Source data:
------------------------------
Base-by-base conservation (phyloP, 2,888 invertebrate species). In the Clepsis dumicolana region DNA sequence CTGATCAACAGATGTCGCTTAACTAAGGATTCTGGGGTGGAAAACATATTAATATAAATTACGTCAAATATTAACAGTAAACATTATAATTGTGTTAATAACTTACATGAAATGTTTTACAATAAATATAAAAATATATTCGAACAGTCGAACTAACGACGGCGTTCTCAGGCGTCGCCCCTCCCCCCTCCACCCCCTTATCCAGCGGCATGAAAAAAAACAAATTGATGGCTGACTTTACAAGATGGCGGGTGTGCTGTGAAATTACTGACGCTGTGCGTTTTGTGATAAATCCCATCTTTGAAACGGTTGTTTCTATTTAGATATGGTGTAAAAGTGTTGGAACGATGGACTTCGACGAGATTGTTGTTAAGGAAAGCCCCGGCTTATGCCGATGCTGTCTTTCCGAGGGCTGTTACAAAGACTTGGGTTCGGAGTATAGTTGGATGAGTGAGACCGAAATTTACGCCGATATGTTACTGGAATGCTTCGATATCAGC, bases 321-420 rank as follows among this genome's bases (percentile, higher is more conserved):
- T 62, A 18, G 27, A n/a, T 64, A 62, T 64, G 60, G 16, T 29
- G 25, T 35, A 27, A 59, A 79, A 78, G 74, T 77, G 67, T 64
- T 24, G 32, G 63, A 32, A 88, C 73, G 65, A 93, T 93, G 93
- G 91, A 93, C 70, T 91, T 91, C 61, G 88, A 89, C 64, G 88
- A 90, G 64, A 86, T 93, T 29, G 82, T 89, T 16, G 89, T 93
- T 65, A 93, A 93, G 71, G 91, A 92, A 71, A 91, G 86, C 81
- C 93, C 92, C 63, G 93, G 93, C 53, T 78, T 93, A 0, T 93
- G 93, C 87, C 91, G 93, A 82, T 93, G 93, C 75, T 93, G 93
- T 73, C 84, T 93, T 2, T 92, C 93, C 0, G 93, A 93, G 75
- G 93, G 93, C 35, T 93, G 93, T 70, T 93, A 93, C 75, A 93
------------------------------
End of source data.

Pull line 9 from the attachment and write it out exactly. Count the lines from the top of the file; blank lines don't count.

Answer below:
- G 93, C 87, C 91, G 93, A 82, T 93, G 93, C 75, T 93, G 93